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Peru Slaps Phone Company With A Hefty Service Charge Of Its Own

Despite its huge market share in Peru, Spanish cell phone provider Movistar wanted a free ride on renewing its operating licenses. Peruvian authorities have handed the telecom giant a bill of nearly a billion bucks.


Authorities in Peru have slapped Movistar, a cell phone operator, with an $830-million bill, urging the Spanish multinational to pay up or ship out. According to Ospitel, a telecommunications supervisory organization, that's what Movistar Peru owes for continuing to use two bandwidths after the company's operating licenses expired earlier this year.

The pricey phone bill hit Movistar like a cold bucket of water. Outraged, the company insists the concession renewal should be free. "The contracts didn't include anything about having to pay once the 20-year concessions expired," says Carlos Huamán, the executive director of consulting firm DN Consultores. "That's because the government at the time was only interested in attracting investment for the sectors that were to be privatized."

Huamán explains, however, that the 50 Mhz in question are indeed of great value to Movistar. Just two years ago, the same company paid $220 million to renew its concessions in Ecuador. And it did so without raising prices for consumers.

"The Ecuadorian and Peruvian markets are similar in the sense that in both places, just two operators control roughly 95% of the market," says Huamán. "What Movistar agreed to pay there was about right considering the scale of business it does there."

Nevertheless, Movistar's spokespeople insist that in the case of Peru, the cost of renewing its concessions should be zero – for the simple fact that the terms and conditions of the original contract included nothing about renewal fees.

Read more from AméricaEconomía in Spanish

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How Brazil's Evangelical Surge Threatens Survival Of Native Afro-Brazilian Faith

Followers of the Afro-Brazilian Umbanda religion in four traditional communities in the country’s northeast are resisting pressure to convert to evangelical Christianity.

image of Abel José, an Umbanda priest

Abel José, an Umbanda priest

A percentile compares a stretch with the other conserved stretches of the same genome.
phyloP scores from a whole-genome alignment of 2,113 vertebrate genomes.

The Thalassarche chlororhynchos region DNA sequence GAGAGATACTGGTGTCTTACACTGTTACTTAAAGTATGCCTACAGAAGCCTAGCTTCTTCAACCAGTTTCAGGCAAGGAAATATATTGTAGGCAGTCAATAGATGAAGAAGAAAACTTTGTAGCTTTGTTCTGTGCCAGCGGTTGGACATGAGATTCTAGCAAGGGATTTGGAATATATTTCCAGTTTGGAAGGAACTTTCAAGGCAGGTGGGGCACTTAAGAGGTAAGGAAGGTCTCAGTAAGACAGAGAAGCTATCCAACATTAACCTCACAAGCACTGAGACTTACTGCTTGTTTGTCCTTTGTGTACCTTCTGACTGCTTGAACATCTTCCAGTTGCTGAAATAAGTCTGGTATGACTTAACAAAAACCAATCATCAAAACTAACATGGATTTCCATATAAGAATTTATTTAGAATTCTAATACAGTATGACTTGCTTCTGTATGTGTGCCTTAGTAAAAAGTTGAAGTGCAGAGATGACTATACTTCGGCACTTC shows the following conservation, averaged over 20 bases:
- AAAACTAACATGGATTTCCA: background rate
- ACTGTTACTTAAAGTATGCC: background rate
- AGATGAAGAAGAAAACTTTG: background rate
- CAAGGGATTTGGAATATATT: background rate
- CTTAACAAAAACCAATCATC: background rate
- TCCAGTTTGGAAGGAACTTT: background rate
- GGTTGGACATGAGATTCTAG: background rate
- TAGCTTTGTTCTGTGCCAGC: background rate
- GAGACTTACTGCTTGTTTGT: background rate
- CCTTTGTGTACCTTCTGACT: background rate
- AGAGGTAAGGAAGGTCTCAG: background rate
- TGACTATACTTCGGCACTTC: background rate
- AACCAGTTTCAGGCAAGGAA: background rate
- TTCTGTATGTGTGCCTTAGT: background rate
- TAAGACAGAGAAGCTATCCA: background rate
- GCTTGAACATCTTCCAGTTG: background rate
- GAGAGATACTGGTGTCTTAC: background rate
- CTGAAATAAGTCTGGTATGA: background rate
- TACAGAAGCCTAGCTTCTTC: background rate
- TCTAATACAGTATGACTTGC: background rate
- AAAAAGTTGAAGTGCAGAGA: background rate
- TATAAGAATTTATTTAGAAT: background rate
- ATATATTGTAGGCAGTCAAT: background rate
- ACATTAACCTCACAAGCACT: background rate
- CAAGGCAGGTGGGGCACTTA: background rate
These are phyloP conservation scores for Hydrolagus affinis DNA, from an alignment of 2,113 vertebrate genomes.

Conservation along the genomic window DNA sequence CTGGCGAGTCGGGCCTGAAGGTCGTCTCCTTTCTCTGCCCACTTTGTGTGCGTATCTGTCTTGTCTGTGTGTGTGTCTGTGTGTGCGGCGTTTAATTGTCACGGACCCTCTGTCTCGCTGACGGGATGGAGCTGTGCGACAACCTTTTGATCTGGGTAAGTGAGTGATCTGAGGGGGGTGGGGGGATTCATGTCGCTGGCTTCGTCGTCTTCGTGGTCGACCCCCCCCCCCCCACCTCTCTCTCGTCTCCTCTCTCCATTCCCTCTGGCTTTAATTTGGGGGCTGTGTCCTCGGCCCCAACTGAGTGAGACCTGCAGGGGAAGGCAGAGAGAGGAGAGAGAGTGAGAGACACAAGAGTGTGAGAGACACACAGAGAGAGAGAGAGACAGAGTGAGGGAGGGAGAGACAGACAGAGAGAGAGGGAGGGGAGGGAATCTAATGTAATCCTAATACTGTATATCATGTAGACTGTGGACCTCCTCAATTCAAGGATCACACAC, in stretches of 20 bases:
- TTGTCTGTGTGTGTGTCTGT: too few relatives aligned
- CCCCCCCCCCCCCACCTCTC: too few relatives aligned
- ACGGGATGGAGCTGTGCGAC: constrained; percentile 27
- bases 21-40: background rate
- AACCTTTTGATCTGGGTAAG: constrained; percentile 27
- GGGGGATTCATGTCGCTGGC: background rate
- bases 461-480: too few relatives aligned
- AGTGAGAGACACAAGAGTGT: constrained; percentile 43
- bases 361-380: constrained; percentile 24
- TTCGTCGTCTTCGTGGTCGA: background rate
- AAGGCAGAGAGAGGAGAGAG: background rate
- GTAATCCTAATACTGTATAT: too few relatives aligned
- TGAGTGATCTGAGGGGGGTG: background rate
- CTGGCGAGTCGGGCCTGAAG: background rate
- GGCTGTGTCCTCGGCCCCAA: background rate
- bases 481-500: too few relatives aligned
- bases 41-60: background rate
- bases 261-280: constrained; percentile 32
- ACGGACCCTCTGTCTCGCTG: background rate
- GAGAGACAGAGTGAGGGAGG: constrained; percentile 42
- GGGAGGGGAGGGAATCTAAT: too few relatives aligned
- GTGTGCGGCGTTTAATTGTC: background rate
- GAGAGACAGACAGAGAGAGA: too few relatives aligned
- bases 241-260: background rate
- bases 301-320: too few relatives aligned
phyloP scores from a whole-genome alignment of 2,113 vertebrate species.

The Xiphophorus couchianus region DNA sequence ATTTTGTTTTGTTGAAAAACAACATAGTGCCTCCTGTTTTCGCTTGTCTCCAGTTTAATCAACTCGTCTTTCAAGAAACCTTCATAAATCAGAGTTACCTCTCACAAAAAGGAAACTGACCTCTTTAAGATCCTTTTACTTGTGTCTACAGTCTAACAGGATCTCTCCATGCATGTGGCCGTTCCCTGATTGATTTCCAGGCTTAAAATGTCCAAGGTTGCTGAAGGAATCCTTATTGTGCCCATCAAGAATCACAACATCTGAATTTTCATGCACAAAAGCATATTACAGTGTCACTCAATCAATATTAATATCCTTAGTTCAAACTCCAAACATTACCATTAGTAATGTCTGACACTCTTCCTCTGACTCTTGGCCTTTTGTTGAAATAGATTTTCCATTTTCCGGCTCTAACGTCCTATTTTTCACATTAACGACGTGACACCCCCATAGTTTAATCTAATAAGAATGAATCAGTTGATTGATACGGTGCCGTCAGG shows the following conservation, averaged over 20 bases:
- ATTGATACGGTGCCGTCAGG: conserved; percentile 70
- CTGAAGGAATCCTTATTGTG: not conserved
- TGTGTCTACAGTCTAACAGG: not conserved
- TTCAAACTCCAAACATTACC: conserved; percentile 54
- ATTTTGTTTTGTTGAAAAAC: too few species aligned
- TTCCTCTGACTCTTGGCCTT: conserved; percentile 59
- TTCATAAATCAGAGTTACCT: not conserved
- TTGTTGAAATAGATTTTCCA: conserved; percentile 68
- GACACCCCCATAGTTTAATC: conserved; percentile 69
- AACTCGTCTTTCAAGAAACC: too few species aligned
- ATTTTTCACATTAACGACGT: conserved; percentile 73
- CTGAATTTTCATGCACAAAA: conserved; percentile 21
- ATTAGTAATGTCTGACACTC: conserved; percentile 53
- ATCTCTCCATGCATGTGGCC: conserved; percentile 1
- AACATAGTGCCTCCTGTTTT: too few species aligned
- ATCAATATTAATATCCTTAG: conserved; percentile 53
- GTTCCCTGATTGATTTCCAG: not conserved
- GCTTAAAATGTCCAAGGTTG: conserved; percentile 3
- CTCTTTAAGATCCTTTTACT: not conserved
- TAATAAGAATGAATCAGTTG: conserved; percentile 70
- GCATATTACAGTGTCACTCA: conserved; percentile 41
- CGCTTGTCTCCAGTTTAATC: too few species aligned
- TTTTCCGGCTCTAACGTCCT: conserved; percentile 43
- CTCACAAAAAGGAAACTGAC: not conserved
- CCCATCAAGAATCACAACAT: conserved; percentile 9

Agencia Publica
Géssica Amorim

Among a host of images of saints and Afro-Brazilian divinities known as orixás, Abel José, 42, an Umbanda priest, lights some candles, picks up his protective beads and adjusts the straw hat that sits atop his head. He is preparing to treat four people from neighboring villages who have come to his house in search of spiritual help and treatment for health ailments.

The meeting takes place discreetly, in a small room that has been built in the back of the garage of his house. Abel lives in the quilombo of Sítio Bredos, home to 135 families. The community, located in the municipality of Betânia of Brazil’s northeastern state of Pernambuco, is one of the municipality’s four remaining communities that have been certified as quilombos, the word used to refer to communities formed in the colonial era by enslaved Africans and/or their descendents.

In these villages there are almost no residents who still follow traditional Afro-Brazilian religions. Abel, Seu Joaquim Firmo and Dona Maura Maria da Silva are the sole remaining followers of Umbanda in the communities in which they live. A wave of evangelical missionary activity has taken hold of Betânia’s quilombos ever since the first evangelical church belonging to the Assembleia de Deus group was built in the quilombo of Bredos around 20 years ago. Since then, other evangelical, pentecostal, and neo-pentecostal churches and congregations have established themselves in the area. Today there are now nine temples spread among the four communities, home to roughly 900 families.

The temples belong to the Assembleia de Deus, the Seventh-day Adventist Church, and the World Church of God's Power, the latter of which has over 6,000 temples spread across Brazil and was founded by the apostle and televangelist Valdemiro Santiago, who became infamous during the pandemic for trying to sell beans that he had blessed as a Covid-19 cure. Assembleia de Deus alone, who are the largest pentecostal denomination in the world, have built five churches in Betânia’s quilombos.

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